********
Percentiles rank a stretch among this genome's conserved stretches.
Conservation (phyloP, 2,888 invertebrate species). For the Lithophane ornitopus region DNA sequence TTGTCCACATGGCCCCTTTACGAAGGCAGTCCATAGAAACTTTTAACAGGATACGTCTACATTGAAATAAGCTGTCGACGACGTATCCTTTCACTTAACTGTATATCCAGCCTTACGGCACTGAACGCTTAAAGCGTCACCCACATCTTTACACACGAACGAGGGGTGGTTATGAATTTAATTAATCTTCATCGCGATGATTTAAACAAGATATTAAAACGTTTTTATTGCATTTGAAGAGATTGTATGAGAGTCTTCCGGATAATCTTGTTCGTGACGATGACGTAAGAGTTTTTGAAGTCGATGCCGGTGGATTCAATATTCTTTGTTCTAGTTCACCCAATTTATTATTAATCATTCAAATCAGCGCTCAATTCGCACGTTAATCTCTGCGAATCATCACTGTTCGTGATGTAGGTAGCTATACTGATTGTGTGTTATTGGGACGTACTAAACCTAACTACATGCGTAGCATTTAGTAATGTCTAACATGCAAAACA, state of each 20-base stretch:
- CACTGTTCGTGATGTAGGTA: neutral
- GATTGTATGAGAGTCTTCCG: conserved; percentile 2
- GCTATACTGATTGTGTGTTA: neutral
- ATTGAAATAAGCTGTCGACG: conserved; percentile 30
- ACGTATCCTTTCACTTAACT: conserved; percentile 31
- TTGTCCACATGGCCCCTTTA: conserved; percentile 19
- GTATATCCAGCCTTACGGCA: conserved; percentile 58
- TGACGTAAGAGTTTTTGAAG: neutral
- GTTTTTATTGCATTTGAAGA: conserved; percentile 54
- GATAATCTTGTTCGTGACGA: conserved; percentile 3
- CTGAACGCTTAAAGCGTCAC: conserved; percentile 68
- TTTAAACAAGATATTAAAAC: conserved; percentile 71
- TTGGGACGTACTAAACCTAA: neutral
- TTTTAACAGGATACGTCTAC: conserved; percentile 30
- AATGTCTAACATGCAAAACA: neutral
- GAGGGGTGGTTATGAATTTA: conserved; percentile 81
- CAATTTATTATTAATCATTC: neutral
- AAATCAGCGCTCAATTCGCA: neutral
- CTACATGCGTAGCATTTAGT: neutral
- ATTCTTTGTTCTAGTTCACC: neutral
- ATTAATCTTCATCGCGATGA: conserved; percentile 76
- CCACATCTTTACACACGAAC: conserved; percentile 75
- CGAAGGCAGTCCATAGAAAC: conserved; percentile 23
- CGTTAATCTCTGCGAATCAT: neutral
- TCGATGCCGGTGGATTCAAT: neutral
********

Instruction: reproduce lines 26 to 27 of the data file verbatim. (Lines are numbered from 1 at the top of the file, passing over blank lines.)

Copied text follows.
- CGTTAATCTCTGCGAATCAT: neutral
- TCGATGCCGGTGGATTCAAT: neutral